### Prerequisites

- Intro to Linear Methods
- Semi-Gradient Prediction
- Semi-Gradient SARSA

## What is continuous?

Let’s first describe the main task we will be handling; continuity. Continuous problems are tasks that has no specific terminal state, therefor will go on forever. As simple as it sounds, it is not a piece of cake to tackle the issues it brings with itself. Some examples could be the stock-market, where there is no end and you keep getting data. Or as book suggests access-control queuing task (Example 10.2).

I will follow a simple format so that we all can stay on the same page and everything is clear cut:

- Why is discounting not applicable for continuing tasks?
- The Remedy: Average Reward
- Logic behind it
- Why is it true: Math

- Differential Semi-Gradient SARSA

So let’s start.

## Why is discounting not applicable for continuing tasks?

First of all, we should know that discounting works well for tabular cases. The issue we will be talking about rises when we start to use approximations.

We have a sequence of episodes that has no beginning or end, and no way to clearly distinguish them. As the book suggests, we have the feature vectors to maybe have a use of, but then the issue of **clearly seperable** arises. We might have two feature vectors that has no to little difference between them, which won’t be possible to be able to distinguish.

Since we have no start point or end point, and since there is no clear line in between episodes, using discounting is not possible. Well it actually is possible. But it is not needed. Actually using \(\gamma = 0\) will give the same results as any other one. That’s because the discounted rewards are proportional to average reward. That’s why instead we will only use average reward. Here I will put the proof that both will results in the same order (discounted and without discounting):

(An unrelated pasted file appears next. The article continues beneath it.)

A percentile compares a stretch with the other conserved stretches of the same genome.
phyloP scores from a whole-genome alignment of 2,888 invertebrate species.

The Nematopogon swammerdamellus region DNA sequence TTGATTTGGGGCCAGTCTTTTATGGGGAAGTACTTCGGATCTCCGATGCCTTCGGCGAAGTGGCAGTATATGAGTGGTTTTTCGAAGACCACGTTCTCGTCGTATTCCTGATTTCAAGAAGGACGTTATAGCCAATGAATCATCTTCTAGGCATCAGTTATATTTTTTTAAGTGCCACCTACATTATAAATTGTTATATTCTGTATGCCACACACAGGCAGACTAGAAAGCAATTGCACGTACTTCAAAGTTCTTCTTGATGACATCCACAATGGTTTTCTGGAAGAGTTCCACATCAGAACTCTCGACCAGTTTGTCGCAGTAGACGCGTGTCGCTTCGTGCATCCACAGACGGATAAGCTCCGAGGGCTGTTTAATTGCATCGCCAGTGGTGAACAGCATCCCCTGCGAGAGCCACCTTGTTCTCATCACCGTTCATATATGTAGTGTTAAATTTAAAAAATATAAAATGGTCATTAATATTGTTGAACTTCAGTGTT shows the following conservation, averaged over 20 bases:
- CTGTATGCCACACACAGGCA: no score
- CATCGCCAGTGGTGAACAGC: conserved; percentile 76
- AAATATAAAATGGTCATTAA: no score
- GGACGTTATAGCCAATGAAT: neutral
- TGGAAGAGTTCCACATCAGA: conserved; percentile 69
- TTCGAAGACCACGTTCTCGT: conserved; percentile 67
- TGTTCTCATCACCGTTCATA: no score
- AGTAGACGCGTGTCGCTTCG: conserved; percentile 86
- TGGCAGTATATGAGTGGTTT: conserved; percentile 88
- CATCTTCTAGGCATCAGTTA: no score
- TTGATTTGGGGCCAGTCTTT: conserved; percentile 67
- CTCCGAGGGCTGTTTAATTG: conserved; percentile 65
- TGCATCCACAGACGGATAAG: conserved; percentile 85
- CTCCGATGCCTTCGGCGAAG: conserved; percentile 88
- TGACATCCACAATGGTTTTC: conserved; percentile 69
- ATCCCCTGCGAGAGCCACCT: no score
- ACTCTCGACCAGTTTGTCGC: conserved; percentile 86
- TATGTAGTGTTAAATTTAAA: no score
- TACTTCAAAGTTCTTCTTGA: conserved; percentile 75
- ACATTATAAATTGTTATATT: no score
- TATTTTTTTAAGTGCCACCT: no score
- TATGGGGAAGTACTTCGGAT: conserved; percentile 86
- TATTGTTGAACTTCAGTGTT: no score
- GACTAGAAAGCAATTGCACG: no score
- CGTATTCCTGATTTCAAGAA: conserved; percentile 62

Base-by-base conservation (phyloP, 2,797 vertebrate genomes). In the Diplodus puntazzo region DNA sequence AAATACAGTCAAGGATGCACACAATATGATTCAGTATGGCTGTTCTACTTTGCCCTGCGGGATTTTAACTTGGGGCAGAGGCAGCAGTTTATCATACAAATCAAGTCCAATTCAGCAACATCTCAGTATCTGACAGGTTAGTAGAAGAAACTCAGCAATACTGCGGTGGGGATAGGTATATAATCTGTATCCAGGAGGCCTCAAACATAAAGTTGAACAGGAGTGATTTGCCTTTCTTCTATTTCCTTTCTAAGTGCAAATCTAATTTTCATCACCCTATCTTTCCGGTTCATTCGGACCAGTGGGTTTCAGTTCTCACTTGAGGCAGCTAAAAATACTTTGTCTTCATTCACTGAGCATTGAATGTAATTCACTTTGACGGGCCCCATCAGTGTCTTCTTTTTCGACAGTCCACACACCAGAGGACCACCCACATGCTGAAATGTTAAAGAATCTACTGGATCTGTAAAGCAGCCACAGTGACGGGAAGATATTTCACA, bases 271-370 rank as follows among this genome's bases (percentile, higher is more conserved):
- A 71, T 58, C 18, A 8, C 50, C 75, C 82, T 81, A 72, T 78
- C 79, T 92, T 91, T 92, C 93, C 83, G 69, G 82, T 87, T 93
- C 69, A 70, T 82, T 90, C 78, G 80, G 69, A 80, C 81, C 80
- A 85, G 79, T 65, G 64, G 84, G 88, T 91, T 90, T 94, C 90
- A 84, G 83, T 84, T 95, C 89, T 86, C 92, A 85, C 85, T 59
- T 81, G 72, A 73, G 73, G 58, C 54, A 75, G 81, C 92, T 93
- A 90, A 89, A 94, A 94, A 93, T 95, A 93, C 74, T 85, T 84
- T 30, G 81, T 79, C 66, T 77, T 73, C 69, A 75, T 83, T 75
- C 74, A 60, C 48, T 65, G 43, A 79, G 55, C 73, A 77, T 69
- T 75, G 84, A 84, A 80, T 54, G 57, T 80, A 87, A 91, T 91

The main issue with discounting in the approximation cases is that, since we have states depending on the same features, we do not have the **policy improvement theorem** anymore. Which was stating that we can get the optimal policy, just by changing all the action selections to the optimal ones for each state. Since we could choose the probabilities for one state without effecting the others it was pretty easy to handle. Now that we lost that property there is no guaranteed improvement over policy.

As Rich puts it *“This is an area with multiple open theoretical questions”*. If you are interested.

## The Remedy: Average Reward

Average reward is a pretty popular technique used in dynamic programming. Later on included into the Reinforcement Learning setting. We use average reward for approximated continual setting as we discussed above. Without discounting means that we care about each reward equally without thinking of if it occurs in far future etc.

We denote it as \(r(\pi)\). Not much detail but for the intuition part I will give the main definition for it: \(r(\pi) \doteq \sum_{s}\mu_\pi\sum_{a}\pi(a|s)\sum_{r, s'}p(r, s'|s, a) r\) Basically we consider the best policy as the policy which has the most \(r(\pi)\). For average reward we define returns as the difference between the \(r(\pi)\) and the reward received at that point, this is called the differential return: \(G_t = R_{t+1} - r(\pi) + R_{t+2} - r(\pi) + \ldots\) I believe differential return holds almost all the properties normal returns had. Only change we will do is to replace the reward with the difference i.e. \(R_{t+1} - r(\pi)\). This goes for TD errors, bellman equations etc.

### Quick Math